One of the most simple forms of personhood assigned to companion animals is seen when they act as surrogates for human others (Veevers 1984:19-26; Beck and Katcher 1983:39-58). Within this assigned role the animal acts as a "stand-in" for a human parent, child, friend, or other significant cointeractant. But companion animals act as much more than surrogates for real or imaginary persons; they are consistently defined as persons in their own right and are the direct focus of person-to-person interaction. From approximately half (Katcher, et al 1983) to three-quarters (Cain 1985) of pet owners define their companion animals as "persons" or as having "person status." In this role as person the animal is talked to (Beck and Katcher [1983:44] found that 80 percent of the veterinary clients they studied talked to their pets "in the same way they talked to people") and confided in. This communicative activity typically is defined as an authentic conversational exchange in that human caretakers believe that the animal understands what they say and responds appropriately (Cain 1985:7).

As a defined person, the companion animal is incorporated into the owner's extant network of relationships. The most common form of incorporation is for the human interactant to regard the animal as either a family member or close friend. Somewhere between 70 (Beck and Katcher 1983:59) and 99 percent (Voith 1983) of pet caretakers define their animals as members of the family and from 30 (Nieburg and Fischer 1982) to 83 percent (Bryant 1982) consider the pet to be a "special" or "close" friend.

Human-pet interactions proceed along the same lines as do human-to-human social exchanges. The social exchange entails mutual acknowledgement of coparticipation in the encounter, mutual definition of the perspective of the other, imaginative estimation of the other's intentional definition-of the situation, and mutual adjustment of behavior based on the essential social process of "taking to role of the other."

Human participants in relationships with companion animals are engaged in the "social construction of humanness" in orienting their interactions vis-a-vis their pets. The human caretaker comes to construct the personhood of the animal--seeing him or her as an individual, communicative, feeling, reciprocating, and companionable being who is an integrated member of the group. From this socially defined position the companion animal acts as a "significant other" for the owner and their face-to-face interactions provide important, commonly rewarding, social experience containing direct information which the owner uses as part of the process of self definition.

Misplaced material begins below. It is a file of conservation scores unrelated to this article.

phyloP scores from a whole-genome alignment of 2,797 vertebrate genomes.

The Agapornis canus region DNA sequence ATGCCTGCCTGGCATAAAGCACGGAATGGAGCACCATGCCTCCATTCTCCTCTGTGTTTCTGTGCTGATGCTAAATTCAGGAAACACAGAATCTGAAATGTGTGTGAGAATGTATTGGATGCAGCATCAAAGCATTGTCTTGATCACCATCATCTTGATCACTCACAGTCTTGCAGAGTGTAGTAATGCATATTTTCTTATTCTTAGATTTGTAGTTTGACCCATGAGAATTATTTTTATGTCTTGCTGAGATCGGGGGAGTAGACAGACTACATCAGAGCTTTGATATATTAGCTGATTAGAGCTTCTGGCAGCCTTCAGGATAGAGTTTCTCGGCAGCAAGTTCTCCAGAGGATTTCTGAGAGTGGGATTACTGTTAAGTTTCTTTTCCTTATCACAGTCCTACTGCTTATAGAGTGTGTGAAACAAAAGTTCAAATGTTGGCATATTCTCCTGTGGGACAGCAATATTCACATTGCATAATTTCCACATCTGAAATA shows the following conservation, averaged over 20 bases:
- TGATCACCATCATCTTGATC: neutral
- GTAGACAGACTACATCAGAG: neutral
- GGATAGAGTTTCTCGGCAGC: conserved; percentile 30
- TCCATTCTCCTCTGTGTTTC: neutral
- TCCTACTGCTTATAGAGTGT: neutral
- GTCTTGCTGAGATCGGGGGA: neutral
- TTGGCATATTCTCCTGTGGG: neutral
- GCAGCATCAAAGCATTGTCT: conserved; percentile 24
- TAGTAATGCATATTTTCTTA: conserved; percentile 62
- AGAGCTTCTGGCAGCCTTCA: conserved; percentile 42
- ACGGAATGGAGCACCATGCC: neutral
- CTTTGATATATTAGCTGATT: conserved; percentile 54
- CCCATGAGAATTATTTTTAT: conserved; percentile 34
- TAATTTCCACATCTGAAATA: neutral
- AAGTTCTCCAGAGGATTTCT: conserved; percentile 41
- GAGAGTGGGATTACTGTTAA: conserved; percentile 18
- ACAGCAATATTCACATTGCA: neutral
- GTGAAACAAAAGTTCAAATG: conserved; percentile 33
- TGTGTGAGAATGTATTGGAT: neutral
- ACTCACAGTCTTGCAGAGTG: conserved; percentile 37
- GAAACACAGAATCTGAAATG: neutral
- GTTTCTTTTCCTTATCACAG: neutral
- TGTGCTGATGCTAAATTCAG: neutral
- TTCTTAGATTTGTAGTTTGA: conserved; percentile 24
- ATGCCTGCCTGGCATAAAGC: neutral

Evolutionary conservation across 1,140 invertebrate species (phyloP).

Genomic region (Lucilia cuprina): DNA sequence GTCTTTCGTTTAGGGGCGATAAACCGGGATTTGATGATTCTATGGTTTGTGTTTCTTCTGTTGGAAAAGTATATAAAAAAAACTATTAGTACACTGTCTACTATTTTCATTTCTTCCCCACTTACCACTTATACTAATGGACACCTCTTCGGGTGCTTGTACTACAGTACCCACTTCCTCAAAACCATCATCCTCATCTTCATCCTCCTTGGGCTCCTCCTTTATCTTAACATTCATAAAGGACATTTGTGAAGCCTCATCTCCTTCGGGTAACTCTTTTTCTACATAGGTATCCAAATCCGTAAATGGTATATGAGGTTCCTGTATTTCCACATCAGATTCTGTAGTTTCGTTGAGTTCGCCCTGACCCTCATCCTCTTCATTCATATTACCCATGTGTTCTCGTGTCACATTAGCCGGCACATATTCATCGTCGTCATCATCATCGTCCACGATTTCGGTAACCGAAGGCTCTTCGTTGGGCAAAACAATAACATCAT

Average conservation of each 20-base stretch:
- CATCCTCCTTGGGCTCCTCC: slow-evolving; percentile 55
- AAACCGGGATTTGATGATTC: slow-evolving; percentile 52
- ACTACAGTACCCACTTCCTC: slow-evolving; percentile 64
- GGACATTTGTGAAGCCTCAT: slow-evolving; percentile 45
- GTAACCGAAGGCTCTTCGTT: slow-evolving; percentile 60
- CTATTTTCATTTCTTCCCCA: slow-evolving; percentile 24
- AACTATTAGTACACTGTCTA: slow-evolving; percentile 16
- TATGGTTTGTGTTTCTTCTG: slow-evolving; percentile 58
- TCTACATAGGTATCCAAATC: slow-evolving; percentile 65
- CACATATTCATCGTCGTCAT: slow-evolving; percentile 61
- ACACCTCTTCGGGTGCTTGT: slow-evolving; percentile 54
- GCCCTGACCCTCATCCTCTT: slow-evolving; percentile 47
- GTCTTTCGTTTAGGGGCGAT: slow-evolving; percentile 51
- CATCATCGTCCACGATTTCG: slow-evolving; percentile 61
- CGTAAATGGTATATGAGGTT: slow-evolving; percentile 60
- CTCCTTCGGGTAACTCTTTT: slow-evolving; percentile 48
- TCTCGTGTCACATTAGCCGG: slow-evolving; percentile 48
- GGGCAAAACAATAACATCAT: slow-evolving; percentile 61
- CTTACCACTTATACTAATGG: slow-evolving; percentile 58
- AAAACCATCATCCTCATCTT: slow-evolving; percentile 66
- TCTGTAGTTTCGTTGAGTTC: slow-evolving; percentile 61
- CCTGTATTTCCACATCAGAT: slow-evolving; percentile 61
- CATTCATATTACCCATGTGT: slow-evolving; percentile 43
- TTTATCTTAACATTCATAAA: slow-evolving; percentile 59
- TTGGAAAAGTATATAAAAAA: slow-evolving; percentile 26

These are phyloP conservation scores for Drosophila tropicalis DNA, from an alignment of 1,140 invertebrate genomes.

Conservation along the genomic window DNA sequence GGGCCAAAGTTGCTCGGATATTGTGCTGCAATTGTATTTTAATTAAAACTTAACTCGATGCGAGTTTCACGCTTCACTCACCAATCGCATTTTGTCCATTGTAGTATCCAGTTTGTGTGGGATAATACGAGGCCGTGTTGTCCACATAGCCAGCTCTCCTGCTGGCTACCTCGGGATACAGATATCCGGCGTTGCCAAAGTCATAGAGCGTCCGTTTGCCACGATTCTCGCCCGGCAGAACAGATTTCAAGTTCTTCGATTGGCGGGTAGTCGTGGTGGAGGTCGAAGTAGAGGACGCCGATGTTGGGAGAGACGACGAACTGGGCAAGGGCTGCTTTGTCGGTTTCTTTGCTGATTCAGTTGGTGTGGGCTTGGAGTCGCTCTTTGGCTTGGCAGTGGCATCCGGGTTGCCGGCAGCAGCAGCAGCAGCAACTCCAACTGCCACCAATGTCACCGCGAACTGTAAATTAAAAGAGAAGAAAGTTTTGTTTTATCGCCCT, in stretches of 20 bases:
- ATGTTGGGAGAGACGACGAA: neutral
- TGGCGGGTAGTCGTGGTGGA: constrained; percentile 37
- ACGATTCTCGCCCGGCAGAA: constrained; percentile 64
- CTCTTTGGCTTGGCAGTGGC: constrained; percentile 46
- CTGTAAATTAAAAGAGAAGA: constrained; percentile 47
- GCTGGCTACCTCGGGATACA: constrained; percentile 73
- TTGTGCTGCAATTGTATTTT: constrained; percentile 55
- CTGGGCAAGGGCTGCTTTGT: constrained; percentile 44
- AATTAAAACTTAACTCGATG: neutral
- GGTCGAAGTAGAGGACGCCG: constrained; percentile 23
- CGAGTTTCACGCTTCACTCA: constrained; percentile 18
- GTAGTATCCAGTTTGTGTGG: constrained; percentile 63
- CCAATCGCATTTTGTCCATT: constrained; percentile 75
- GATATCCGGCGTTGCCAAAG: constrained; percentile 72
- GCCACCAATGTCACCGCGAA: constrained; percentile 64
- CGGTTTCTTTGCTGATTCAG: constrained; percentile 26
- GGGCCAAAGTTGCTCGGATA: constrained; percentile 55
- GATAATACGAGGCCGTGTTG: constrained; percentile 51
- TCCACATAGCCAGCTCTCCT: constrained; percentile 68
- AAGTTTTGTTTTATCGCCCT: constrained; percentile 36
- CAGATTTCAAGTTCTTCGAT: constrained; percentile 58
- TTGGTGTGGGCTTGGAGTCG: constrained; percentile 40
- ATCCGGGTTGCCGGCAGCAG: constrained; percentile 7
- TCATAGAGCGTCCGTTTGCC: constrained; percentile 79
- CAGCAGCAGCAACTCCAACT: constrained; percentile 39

Human interaction with the companion animal/person presents a variety of rewards. Like all primary relationships, that between people and pets predominantly affords intrinsic, rather than instrumental, social compensations. The research on companion animals persuasively establishes that companionship and affection are the primary advantages of this unique relationship as defined by the human participant. The animal is seen as nonjudgmental, accepting, and genuine, requiring nothing from the relationship other than the affectionate reciprocation of attention.

Surveys of pet caretakers demonstrate the significance of the companionship and affection which are central to the animal-human relationship. For example, of the pet owners questioned by Bulcroft and his associates (1986), 94 percent agreed that "pets are an importance source of affection," 85 percent agreed that "my pet accepts me no matter what I do," and 83 percent agreed with the statement, "my pet makes me feel loved." This stable, emotionally rewarding, nonjudgmental relationship with the animal is defined by caretakers as reflecting their self worth--heir self definition as deserving affection is reinforced by their experience of the presumed relational definition held by the animal cointeractant.


The ongoing flow of interaction between human beings and the companion animals with whom they are associated is an eminently social exchange. Both members of the animal-human diad mutually construct definitions of the other and the situation and devise plans of action which require them to adjust their behavior relative to these situated understandings. The cointeractants are engaged in "collective action"--adapting their goals and activities within the context of their definition of the situation so as to achieve some degree of cooperative interaction.